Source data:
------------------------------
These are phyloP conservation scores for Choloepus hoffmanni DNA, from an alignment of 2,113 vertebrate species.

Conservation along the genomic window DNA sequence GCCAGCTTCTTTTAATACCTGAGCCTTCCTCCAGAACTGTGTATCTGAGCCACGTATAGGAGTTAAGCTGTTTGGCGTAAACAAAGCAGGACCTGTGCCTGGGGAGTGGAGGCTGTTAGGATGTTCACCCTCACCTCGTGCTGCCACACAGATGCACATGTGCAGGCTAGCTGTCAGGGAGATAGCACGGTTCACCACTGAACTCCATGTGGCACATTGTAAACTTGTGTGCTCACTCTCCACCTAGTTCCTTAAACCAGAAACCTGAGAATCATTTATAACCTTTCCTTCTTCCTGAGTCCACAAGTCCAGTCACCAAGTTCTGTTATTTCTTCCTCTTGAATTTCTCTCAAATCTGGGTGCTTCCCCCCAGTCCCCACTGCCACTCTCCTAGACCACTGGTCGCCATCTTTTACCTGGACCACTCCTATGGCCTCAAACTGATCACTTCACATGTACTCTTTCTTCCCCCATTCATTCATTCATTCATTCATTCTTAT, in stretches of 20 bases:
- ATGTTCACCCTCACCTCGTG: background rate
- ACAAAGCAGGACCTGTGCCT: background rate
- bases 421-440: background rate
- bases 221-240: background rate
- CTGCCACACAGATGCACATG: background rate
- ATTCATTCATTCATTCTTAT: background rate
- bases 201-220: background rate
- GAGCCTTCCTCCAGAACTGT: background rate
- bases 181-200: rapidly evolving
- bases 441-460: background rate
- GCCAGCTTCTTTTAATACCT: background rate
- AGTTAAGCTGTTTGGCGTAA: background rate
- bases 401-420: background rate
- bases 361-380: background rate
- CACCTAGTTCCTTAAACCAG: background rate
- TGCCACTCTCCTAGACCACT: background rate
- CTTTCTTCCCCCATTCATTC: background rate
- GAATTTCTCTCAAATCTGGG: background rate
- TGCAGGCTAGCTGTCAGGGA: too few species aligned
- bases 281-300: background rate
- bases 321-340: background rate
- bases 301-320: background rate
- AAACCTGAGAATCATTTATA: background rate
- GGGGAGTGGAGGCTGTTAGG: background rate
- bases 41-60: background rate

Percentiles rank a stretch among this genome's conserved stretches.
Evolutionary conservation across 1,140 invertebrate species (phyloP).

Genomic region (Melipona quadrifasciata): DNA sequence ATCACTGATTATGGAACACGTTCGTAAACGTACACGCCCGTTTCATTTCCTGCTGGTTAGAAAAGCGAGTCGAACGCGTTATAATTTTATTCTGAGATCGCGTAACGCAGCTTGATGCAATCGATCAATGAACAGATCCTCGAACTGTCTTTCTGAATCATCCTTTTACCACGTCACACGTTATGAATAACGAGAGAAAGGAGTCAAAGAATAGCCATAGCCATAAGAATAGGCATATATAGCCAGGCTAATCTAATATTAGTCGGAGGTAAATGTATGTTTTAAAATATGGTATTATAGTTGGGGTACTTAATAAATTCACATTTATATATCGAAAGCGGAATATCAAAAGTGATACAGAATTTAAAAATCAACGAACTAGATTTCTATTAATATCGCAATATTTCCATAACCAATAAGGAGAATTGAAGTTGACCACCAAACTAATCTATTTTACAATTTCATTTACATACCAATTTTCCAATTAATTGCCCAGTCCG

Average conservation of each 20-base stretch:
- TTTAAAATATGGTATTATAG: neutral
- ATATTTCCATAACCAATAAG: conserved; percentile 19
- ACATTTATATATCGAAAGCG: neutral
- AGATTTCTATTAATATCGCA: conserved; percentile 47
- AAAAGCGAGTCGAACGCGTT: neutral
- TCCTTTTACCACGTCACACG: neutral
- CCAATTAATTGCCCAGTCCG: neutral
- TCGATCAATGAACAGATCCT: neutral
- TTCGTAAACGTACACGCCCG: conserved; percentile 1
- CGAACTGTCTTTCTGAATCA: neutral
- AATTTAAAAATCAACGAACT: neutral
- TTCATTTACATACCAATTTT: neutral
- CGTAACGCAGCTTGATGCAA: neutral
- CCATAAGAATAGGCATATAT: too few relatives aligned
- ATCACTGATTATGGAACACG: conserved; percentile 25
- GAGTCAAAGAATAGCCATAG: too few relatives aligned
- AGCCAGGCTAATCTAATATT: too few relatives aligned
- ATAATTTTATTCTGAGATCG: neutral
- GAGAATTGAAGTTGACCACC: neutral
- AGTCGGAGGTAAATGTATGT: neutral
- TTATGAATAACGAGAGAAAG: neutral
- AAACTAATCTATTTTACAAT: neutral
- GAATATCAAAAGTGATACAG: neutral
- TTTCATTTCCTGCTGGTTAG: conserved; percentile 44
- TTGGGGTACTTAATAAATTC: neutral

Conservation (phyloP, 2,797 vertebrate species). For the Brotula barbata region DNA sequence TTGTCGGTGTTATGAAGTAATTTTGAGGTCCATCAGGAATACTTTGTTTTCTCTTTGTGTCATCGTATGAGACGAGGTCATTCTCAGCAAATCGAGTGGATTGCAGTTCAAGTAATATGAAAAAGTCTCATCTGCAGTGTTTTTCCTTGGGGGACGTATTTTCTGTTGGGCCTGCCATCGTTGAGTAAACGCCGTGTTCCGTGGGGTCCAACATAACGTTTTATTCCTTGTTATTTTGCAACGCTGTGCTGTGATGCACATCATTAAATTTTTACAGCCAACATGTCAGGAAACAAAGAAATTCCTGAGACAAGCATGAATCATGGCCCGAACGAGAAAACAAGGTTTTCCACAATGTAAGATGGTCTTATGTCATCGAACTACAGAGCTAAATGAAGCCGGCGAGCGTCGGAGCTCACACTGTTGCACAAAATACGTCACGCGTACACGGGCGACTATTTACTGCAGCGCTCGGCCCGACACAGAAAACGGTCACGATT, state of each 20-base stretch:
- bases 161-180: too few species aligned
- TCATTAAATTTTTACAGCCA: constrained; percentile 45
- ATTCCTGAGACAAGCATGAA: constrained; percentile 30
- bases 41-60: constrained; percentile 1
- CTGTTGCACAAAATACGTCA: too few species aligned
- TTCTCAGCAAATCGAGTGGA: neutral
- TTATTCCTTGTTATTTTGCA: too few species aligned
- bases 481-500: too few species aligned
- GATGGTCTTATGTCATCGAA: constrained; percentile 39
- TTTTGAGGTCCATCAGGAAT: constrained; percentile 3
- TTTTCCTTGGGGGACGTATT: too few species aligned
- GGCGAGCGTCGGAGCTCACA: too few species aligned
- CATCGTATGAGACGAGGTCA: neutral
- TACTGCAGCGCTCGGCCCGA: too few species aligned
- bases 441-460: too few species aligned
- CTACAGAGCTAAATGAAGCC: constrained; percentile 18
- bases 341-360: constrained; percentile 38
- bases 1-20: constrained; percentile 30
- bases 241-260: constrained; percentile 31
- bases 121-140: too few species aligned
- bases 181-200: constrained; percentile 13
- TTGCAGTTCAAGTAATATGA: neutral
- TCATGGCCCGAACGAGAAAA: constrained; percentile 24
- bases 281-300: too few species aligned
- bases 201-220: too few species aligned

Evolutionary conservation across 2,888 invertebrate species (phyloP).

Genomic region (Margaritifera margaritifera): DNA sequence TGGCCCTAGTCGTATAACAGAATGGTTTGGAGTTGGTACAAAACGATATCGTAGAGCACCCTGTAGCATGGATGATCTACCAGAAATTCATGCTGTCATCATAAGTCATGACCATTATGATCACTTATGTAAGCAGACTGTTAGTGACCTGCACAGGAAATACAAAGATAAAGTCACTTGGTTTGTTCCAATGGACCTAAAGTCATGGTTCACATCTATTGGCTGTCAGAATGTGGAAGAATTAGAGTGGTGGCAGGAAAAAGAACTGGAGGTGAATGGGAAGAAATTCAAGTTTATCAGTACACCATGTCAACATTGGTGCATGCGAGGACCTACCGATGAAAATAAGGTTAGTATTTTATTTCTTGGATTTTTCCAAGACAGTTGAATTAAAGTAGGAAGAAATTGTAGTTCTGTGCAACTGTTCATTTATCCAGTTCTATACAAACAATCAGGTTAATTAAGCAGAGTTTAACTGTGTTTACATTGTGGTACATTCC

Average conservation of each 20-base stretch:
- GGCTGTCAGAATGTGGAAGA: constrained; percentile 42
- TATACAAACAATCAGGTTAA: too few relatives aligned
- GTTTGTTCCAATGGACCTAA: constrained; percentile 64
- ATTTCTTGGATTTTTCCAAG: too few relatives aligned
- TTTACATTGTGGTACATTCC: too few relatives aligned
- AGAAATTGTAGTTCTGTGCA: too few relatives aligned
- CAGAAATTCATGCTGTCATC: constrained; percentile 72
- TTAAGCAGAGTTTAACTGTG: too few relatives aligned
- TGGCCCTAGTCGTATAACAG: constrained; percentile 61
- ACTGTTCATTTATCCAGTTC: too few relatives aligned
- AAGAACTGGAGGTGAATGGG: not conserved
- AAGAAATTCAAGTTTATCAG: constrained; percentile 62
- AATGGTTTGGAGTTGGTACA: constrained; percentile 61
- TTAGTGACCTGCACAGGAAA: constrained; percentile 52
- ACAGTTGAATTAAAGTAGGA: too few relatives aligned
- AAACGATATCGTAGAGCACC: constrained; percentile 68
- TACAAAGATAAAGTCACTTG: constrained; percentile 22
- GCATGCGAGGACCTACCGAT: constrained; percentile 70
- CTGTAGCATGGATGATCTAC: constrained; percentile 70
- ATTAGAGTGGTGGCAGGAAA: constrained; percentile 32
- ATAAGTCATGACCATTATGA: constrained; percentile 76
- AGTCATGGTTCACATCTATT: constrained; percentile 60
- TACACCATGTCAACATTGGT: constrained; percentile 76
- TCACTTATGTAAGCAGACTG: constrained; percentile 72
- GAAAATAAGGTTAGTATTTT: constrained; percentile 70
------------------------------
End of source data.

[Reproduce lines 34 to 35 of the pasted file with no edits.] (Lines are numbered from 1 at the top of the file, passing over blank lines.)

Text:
- ACATTTATATATCGAAAGCG: neutral
- AGATTTCTATTAATATCGCA: conserved; percentile 47